Tuesday, June 17, 2014

Who Said That, No. 2: The Panther

Early in my life as a newspaper reporter, I had a desk next to a columnist who has continued on to a fine career writing for magazines and film.   Very talented, and a nice guy to boot.

One afternoon, as he was ending his day gig and I was starting on the 5 p.m. to 1 a.m. night shift (chasing earlier stories our paper had missed and many, many reports of violence) we fell into conversation about Ogden Nash, the early 20th century humorous poet we both admired.

My colleague gave me this Nash quote:

   "If you hear the knock of a panther, don't anther."

I loved it.  It sustained me through one evening's share of panic and gore.  I've repeated it over the years, often to great effect, at social events.

Unfortunately, we both got it wrong.

Recently, I looked up the quote.  It comes from an Ogden Nash poem that goes like this:

Ogden Nash

The Panther
The panther is like a leopard,  
Except it hasn't been peppered.
Should you behold a panther crouch,
Prepare to say Ouch,
Better yet, if called by a panther,
Don't anther.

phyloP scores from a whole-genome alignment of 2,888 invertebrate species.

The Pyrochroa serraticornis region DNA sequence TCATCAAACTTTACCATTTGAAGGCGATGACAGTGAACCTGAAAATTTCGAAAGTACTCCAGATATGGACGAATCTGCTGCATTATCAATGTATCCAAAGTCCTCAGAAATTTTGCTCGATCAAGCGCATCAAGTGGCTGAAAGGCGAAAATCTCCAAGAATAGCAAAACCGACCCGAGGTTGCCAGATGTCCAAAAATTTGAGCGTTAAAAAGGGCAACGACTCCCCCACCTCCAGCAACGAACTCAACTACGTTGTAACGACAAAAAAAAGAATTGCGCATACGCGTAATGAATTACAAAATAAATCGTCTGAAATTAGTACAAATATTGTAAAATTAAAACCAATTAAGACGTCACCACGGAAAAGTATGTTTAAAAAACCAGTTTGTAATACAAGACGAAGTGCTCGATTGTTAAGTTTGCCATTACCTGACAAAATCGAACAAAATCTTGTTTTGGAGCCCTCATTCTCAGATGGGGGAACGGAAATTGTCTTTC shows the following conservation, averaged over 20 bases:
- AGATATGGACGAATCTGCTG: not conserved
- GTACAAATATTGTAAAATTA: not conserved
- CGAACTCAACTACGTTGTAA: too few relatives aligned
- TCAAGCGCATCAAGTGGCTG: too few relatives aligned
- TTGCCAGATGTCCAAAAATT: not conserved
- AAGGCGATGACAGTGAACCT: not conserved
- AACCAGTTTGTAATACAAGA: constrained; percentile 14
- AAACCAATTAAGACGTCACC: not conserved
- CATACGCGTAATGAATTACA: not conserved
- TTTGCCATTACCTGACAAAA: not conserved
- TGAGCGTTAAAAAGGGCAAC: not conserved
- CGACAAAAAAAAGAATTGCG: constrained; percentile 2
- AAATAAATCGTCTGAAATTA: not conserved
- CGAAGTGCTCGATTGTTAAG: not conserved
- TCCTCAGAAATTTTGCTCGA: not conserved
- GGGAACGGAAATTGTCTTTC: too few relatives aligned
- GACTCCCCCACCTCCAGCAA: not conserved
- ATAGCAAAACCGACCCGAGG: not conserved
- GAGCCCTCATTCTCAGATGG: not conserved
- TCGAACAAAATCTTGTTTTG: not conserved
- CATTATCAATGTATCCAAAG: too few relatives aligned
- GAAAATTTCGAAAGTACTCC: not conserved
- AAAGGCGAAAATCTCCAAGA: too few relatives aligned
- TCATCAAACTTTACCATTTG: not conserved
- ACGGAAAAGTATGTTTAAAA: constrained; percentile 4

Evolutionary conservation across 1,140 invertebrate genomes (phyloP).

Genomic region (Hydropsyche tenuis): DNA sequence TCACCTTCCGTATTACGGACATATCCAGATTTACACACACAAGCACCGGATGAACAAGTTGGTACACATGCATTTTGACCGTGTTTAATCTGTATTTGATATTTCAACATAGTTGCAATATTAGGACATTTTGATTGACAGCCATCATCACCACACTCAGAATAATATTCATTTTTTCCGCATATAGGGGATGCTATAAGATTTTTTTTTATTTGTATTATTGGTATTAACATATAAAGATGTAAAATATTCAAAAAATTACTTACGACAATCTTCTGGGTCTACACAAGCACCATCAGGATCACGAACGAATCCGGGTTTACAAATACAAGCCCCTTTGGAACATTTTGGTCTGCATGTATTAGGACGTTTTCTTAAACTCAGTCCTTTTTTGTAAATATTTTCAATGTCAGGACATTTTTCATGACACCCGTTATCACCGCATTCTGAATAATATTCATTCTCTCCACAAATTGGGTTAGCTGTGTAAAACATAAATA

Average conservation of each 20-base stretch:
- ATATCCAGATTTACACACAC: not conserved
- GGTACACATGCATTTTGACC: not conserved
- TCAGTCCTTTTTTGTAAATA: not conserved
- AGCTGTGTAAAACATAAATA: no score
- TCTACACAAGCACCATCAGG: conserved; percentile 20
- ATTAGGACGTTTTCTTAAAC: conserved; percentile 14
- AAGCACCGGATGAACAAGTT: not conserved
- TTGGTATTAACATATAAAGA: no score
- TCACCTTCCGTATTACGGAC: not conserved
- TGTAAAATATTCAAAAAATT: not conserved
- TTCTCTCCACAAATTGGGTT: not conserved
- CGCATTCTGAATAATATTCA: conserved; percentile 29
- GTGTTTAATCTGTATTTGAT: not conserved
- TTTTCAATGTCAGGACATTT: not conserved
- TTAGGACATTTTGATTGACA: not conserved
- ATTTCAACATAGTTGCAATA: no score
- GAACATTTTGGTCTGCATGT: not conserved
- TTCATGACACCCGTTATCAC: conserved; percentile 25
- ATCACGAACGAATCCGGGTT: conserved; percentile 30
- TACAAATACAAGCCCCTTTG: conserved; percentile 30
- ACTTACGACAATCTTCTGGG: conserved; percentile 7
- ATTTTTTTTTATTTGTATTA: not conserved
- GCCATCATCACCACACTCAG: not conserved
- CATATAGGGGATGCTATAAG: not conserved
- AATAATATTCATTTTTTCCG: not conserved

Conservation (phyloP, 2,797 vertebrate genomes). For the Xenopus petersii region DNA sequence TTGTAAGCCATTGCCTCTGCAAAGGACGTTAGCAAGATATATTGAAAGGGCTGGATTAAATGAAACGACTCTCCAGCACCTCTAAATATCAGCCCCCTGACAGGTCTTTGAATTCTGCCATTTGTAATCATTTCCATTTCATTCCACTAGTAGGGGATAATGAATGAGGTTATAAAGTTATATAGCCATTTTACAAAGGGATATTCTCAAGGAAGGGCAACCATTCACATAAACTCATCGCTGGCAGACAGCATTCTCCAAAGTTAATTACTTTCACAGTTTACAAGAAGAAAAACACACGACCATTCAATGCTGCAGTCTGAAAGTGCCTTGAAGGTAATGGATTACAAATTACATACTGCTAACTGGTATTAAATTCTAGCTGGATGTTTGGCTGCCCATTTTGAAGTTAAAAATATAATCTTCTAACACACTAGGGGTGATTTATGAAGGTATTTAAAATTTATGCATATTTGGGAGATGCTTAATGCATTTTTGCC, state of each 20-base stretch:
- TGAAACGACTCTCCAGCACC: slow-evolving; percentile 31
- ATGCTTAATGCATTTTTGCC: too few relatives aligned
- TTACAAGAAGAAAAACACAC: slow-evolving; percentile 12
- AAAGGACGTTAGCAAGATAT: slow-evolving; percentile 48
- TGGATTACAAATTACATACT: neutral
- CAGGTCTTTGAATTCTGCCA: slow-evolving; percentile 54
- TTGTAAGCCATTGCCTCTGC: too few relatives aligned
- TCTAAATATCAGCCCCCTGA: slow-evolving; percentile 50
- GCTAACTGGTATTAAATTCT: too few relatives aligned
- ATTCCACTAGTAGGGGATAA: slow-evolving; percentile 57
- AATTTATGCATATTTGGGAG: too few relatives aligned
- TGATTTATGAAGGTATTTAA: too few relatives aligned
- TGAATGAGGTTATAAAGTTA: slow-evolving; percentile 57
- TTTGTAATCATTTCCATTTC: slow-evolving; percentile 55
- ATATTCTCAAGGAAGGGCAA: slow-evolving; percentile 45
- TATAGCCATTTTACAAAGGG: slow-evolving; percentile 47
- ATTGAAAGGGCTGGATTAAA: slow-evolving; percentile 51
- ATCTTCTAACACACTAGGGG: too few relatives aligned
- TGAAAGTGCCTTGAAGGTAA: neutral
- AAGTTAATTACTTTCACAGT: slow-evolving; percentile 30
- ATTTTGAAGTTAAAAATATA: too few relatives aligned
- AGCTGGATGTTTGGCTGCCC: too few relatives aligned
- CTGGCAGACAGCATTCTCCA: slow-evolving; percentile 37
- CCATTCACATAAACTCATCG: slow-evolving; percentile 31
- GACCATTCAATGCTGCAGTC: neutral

I still prefer my colleague's version.  Who needs the "peppered" stuff?  Or the "Ouch" business?  And the last two lines don't flow comfortably.

The whole thing works best as a couplet: "If you hear the knock of a panther, don't anther."  Several generations of amateur oral historians have improved on the original.

Nash was a smart guy, and no doubt he dashed this off quickly.  I picture him scribbling it down, perhaps on the back of an envelope, as he waited for his friends to join him for a drink in the bar at the Algonquin.

Back in the good old days, when many writers were paid by the word, it made sense for poets like Nash to stretch out their observations, sometimes, as here, in the six-line form, now known as a sestet or sestina.

Now, by contrast, everyone from reality show stars to rock stars comment on the full range of events from the silly to the complex in the extreme short form, with Twitter posts.  How things have changed.

Note: My first "Who Said That?" post on April 20 concerned a famous comment attributed to two different legendary university leaders.

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